Deciding to get a pet of any kind is a big responsibility, but getting a dog is an even a bigger job. First you need to decide if a dog fits your lifestyle, and if so, what kind of dog. Below are some helpful tips that will get you started in your search for finding the perfect dog to fit your lifestyle.

Questions to ask yourself

  • Dogs are not good gifts. Make sure the whole family is in agreement of getting a dog. It is everyone's responsibility!
  • Do you have the time to spend with a dog? The average family is gone 8-10 hours per day, does a dog fit into your lifestyle?
  • How big is your family? Are there kids? If so, will they be a part of the training and companionship of this animal?
  • Can you afford it? Whether you buy a dog from a reputable breeder or adopt from a rescue, you will still have costs associated with it. Veterinarian costs, training, food, licensing, crates, toys etc. You always have to expect the unexpected.

What is the right type of dog for us?

  • small, medium or large?
  • shedding or non-shedding?
  • there are 7 groups of dogs: Working, sport, non-sporting, herding, hounds, terriers and toys. Each breed has their own natural traits to consider, these traits cannot be changed. For example, Border Collies are bred for herding, some larger breeds were bred for carting, etc.
  • how much space do we have?
  • do I want a casual pet, less active or a dog for competition that is high energy?
  • how much time am I willing to spend on grooming?
  • dogs are natural protectors, am I looking for a dog with stronger instincts?
  • rescue animals sometimes need more training, am I willing to take the extra time and expense in dealing with the dog's behaviours?

Where should I get a dog?

This is a question many people ask, and presents a buyer beware scenario. Don't be fooled by flashy gimmicks or price slashing! There are 2 options, a reputable breeder or a rescue group (Animal Services, Humane Societies, all breed rescues, etc.).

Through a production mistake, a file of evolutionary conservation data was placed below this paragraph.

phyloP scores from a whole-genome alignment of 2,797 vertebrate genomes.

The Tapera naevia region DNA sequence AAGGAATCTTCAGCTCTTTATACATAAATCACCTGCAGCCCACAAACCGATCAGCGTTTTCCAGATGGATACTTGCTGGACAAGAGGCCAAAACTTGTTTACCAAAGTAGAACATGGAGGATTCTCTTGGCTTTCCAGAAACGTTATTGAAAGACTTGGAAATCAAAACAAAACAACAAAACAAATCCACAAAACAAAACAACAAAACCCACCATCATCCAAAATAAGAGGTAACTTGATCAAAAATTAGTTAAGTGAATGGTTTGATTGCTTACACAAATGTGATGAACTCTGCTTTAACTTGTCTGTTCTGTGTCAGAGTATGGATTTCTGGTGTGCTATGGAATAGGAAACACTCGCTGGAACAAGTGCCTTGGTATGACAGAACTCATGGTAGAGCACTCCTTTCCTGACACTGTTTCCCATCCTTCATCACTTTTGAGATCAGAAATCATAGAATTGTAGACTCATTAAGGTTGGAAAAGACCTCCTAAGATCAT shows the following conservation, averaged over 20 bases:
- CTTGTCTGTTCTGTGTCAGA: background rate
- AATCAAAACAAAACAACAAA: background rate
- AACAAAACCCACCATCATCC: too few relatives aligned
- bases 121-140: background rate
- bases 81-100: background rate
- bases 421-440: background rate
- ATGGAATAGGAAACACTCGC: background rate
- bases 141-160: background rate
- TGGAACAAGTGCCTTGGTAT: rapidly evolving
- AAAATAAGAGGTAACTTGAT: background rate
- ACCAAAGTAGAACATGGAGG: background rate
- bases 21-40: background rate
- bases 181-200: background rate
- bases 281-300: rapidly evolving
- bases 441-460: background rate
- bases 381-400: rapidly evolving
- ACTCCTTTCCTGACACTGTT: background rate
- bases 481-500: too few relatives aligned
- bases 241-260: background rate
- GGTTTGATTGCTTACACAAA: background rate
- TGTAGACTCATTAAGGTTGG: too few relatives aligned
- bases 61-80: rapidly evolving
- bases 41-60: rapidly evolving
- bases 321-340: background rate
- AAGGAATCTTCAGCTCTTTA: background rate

If you are not particular about having a purebred dog, then go to a rescue, humane society or your local shelter. There are lots of dogs that need a good home, give them a chance.

If you are interested in a purebred dog, the following list will provide you with information on how to find a reputable breeder.

Tips on finding a reputable breeder:

  • breeders breed for temperament as a number one priority
  • breeders should be a member in good standing with a major kennel club (CKC, AKC etc.)
  • they follow the code of conduct and ethics laid out in the by-laws from the kennel clubs
  • they should be very knowledgeable about their breed and can answer all your questions
  • reputable breeders will have only 2 - 4 litters per year from different parents
  • reputable breeders will give you references of other buyers
  • reputable breeders test all their breeding stock against genetic deficiencies
  • reputable breeders will give you the opportunity to meet the sire, dam or both
  • depending on the breed, the average price ranges from $800-$1300
  • a purebred dog comes with CKC or AKC papers. It is illegal to sell a purebred dog without these papers. These papers are the Sire (father) and Dams (mothers) lineage (family tree).
  • reputable breeders will have you sign a non-breeding contract. This guarantees that the animal will be sterilized.
  • a reputable breeder is available for support throughout the life of the dog
  • reputable breeders should give you a minimum 2-year health guarantee against any genetic defects. If there is a problem they will either assist with the vet bill, replace the dog or refund your money.
  • a reputable breeder will always take back the dog if something occurs where you are unable to keep the dog.

Be careful when looking for a breeder.  Just because they advertise and have a flashy website doesn't mean they are reputable.

For more information on choosing the right pet/breed and for breeders in your area, speak with your local veterinarians, dog trainers, or visit the following websites:

The Canadian Kennel Club

American Kennel Club

Ontario Veterinary Medical Association

Canadian Federation of Humane Societies

Guide to Choosing the Right Animal

Costs of owning a Pet